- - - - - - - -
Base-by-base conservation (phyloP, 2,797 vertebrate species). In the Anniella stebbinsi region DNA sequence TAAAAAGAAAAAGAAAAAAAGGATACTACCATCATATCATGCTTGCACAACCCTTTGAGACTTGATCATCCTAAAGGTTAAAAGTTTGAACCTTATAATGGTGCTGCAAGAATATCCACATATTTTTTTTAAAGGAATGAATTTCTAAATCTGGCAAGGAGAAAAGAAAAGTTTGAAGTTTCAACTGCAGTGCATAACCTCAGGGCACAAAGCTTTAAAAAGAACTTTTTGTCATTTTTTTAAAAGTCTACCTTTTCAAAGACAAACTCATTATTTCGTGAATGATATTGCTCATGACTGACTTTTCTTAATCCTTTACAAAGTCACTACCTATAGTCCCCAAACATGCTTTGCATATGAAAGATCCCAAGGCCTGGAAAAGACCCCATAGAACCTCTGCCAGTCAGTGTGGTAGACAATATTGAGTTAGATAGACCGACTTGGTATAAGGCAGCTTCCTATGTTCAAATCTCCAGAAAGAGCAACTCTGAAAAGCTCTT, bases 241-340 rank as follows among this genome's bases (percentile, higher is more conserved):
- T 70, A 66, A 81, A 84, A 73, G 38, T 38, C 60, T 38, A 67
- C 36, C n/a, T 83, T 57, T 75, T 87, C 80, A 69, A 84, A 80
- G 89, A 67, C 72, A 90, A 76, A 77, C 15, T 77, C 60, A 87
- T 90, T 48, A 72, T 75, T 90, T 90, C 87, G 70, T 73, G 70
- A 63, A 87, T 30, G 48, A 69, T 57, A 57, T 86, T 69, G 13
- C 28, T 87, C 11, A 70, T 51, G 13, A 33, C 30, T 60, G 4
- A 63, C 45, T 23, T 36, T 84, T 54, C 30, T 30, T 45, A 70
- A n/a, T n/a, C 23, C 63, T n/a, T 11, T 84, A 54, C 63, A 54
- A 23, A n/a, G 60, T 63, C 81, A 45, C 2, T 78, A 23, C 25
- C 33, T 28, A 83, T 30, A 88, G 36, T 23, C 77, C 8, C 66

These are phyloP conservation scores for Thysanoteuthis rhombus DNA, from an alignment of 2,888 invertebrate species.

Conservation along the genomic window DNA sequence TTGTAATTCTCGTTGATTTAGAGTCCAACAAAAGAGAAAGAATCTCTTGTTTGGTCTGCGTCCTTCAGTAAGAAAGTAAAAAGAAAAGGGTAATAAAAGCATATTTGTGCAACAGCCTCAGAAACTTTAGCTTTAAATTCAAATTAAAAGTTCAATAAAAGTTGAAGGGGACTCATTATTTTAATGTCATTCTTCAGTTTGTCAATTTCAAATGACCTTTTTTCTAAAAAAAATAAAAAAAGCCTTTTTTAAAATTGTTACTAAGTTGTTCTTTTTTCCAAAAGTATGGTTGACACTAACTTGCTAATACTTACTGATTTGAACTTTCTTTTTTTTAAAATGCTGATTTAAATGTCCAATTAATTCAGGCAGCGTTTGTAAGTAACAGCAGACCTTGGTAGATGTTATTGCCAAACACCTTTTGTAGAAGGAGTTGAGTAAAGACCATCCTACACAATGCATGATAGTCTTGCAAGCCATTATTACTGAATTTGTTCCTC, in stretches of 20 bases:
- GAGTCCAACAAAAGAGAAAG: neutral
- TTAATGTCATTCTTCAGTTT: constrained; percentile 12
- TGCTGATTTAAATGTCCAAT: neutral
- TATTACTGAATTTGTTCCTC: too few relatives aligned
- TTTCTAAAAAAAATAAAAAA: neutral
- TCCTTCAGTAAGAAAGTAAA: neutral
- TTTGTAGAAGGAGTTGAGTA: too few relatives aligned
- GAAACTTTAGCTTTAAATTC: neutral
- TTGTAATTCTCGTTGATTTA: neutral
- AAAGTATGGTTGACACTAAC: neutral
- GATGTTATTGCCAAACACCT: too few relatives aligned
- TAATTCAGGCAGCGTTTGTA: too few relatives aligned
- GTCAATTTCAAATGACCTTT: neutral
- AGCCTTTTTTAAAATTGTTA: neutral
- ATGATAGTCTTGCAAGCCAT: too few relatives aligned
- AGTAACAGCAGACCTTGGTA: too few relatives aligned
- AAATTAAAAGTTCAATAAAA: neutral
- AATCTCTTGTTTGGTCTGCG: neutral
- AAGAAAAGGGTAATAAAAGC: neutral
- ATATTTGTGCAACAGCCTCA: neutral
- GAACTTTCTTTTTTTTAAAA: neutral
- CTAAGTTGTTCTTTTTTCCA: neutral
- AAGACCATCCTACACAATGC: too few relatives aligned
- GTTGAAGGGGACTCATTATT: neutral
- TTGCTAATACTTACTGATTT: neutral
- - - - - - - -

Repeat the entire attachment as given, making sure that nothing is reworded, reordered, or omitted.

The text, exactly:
Base-by-base conservation (phyloP, 2,797 vertebrate species). In the Anniella stebbinsi region DNA sequence TAAAAAGAAAAAGAAAAAAAGGATACTACCATCATATCATGCTTGCACAACCCTTTGAGACTTGATCATCCTAAAGGTTAAAAGTTTGAACCTTATAATGGTGCTGCAAGAATATCCACATATTTTTTTTAAAGGAATGAATTTCTAAATCTGGCAAGGAGAAAAGAAAAGTTTGAAGTTTCAACTGCAGTGCATAACCTCAGGGCACAAAGCTTTAAAAAGAACTTTTTGTCATTTTTTTAAAAGTCTACCTTTTCAAAGACAAACTCATTATTTCGTGAATGATATTGCTCATGACTGACTTTTCTTAATCCTTTACAAAGTCACTACCTATAGTCCCCAAACATGCTTTGCATATGAAAGATCCCAAGGCCTGGAAAAGACCCCATAGAACCTCTGCCAGTCAGTGTGGTAGACAATATTGAGTTAGATAGACCGACTTGGTATAAGGCAGCTTCCTATGTTCAAATCTCCAGAAAGAGCAACTCTGAAAAGCTCTT, bases 241-340 rank as follows among this genome's bases (percentile, higher is more conserved):
- T 70, A 66, A 81, A 84, A 73, G 38, T 38, C 60, T 38, A 67
- C 36, C n/a, T 83, T 57, T 75, T 87, C 80, A 69, A 84, A 80
- G 89, A 67, C 72, A 90, A 76, A 77, C 15, T 77, C 60, A 87
- T 90, T 48, A 72, T 75, T 90, T 90, C 87, G 70, T 73, G 70
- A 63, A 87, T 30, G 48, A 69, T 57, A 57, T 86, T 69, G 13
- C 28, T 87, C 11, A 70, T 51, G 13, A 33, C 30, T 60, G 4
- A 63, C 45, T 23, T 36, T 84, T 54, C 30, T 30, T 45, A 70
- A n/a, T n/a, C 23, C 63, T n/a, T 11, T 84, A 54, C 63, A 54
- A 23, A n/a, G 60, T 63, C 81, A 45, C 2, T 78, A 23, C 25
- C 33, T 28, A 83, T 30, A 88, G 36, T 23, C 77, C 8, C 66

These are phyloP conservation scores for Thysanoteuthis rhombus DNA, from an alignment of 2,888 invertebrate species.

Conservation along the genomic window DNA sequence TTGTAATTCTCGTTGATTTAGAGTCCAACAAAAGAGAAAGAATCTCTTGTTTGGTCTGCGTCCTTCAGTAAGAAAGTAAAAAGAAAAGGGTAATAAAAGCATATTTGTGCAACAGCCTCAGAAACTTTAGCTTTAAATTCAAATTAAAAGTTCAATAAAAGTTGAAGGGGACTCATTATTTTAATGTCATTCTTCAGTTTGTCAATTTCAAATGACCTTTTTTCTAAAAAAAATAAAAAAAGCCTTTTTTAAAATTGTTACTAAGTTGTTCTTTTTTCCAAAAGTATGGTTGACACTAACTTGCTAATACTTACTGATTTGAACTTTCTTTTTTTTAAAATGCTGATTTAAATGTCCAATTAATTCAGGCAGCGTTTGTAAGTAACAGCAGACCTTGGTAGATGTTATTGCCAAACACCTTTTGTAGAAGGAGTTGAGTAAAGACCATCCTACACAATGCATGATAGTCTTGCAAGCCATTATTACTGAATTTGTTCCTC, in stretches of 20 bases:
- GAGTCCAACAAAAGAGAAAG: neutral
- TTAATGTCATTCTTCAGTTT: constrained; percentile 12
- TGCTGATTTAAATGTCCAAT: neutral
- TATTACTGAATTTGTTCCTC: too few relatives aligned
- TTTCTAAAAAAAATAAAAAA: neutral
- TCCTTCAGTAAGAAAGTAAA: neutral
- TTTGTAGAAGGAGTTGAGTA: too few relatives aligned
- GAAACTTTAGCTTTAAATTC: neutral
- TTGTAATTCTCGTTGATTTA: neutral
- AAAGTATGGTTGACACTAAC: neutral
- GATGTTATTGCCAAACACCT: too few relatives aligned
- TAATTCAGGCAGCGTTTGTA: too few relatives aligned
- GTCAATTTCAAATGACCTTT: neutral
- AGCCTTTTTTAAAATTGTTA: neutral
- ATGATAGTCTTGCAAGCCAT: too few relatives aligned
- AGTAACAGCAGACCTTGGTA: too few relatives aligned
- AAATTAAAAGTTCAATAAAA: neutral
- AATCTCTTGTTTGGTCTGCG: neutral
- AAGAAAAGGGTAATAAAAGC: neutral
- ATATTTGTGCAACAGCCTCA: neutral
- GAACTTTCTTTTTTTTAAAA: neutral
- CTAAGTTGTTCTTTTTTCCA: neutral
- AAGACCATCCTACACAATGC: too few relatives aligned
- GTTGAAGGGGACTCATTATT: neutral
- TTGCTAATACTTACTGATTT: neutral